Variable rate options consist of a range from 3.27% per year to 6.09% per year for a 5-year term, 4.64% per year to 6.14% per year for a 7-year term, 4.69% per year to 6.19% per year for a 10-year term, 4.94% per year to 6.44% per year for a 15-year term, or 5.19% per year to 6.69% per year for a 20-year term, with no origination fees. APR is subject to increase after consummation. The variable interest rate will change on the first day of every month (“Change Date”) if the Current Index changes. The variable interest rates are based on a Current Index, which is the 1-month London Interbank Offered Rate (LIBOR) (currency in US dollars), as published on The Wall Street Journal’s website. The variable interest rates and Annual Percentage Rate (APR) will increase or decrease when the 1-month LIBOR index changes. The variable interest rates are calculated by adding a margin ranging from 0.98% to 3.80% for the 5-year term loan, 2.35% to 3.85% for the 7-year term loan, 2.40% to 3.90% for the 10-year term loan, 2.65% to 4.15% for the 15-year term loan, and 2.90% to 4.40% for the 20-year term loan, respectively, to the 1-month LIBOR index published on the 25th day of each month immediately preceding each “Change Date,” as defined above, rounded to two decimal places, with no origination fees. If the 25th day of the month is not a business day or is a US federal holiday, the reference date will be the most recent date preceding the 25th day of the month that is a business day. The monthly payment for a sample $10,000 loan at a range of 3.27% per year to 6.09% per year for a 5-year term would be from $180.89 to $193.75. The monthly payment for a sample $10,000 loan at a range of 4.64% per year to 6.14% per year for a 7-year term would be from $139.65 to $146.76. The monthly payment for a sample $10,000 loan at a range of 4.69% per year to 6.19% per year for a 10-year term would be from $104.56 to $111.98. The monthly payment for a sample $10,000 loan at a range of 4.94% per year to 6.44% per year for a 15-year term would be from $78.77 to $86.78. The monthly payment for a sample $10,000 loan at a range of 5.19% per year to 6.69% per year for a 20-year term would be from $67.05 to $75.68.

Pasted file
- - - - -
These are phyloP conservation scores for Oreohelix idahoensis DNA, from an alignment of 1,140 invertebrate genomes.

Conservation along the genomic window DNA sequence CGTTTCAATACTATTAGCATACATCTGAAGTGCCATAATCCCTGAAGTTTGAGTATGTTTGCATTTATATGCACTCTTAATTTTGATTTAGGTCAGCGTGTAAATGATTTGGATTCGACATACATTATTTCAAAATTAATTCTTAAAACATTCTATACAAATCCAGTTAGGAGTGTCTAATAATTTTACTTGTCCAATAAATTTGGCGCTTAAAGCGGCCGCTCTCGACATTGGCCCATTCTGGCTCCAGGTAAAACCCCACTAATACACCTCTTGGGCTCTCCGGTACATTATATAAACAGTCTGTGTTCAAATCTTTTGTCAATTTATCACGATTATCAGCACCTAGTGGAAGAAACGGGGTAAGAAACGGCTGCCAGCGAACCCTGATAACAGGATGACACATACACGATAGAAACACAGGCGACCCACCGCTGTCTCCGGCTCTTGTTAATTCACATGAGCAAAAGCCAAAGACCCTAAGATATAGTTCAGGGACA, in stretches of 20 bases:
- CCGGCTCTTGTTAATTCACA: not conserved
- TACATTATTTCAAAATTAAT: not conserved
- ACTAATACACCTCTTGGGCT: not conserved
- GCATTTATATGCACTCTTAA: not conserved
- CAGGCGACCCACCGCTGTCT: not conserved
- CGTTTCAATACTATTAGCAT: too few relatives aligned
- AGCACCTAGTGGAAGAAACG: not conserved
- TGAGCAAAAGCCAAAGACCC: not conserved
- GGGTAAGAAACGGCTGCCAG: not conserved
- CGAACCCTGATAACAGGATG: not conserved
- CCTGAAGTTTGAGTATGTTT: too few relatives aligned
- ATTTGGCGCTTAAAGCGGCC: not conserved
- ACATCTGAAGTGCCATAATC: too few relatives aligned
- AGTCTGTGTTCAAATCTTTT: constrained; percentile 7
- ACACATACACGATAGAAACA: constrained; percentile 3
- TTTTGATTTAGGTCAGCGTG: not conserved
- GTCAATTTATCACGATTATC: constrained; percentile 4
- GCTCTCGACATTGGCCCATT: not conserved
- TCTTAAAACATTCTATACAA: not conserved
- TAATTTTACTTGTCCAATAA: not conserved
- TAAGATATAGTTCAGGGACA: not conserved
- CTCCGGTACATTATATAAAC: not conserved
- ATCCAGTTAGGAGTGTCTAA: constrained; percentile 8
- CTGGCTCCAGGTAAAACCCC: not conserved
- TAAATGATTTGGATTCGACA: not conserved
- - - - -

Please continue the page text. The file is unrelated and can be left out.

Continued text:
However, if the borrower chooses to make monthly payments automatically by electronic funds transfer (EFT) from a bank account, the variable rate will decrease by 0.25%, and will increase back up to the regular variable interest rate described in the preceding paragraph if the borrower stops making (or we stop accepting) monthly payments automatically by EFT from the designated borrower’s bank account.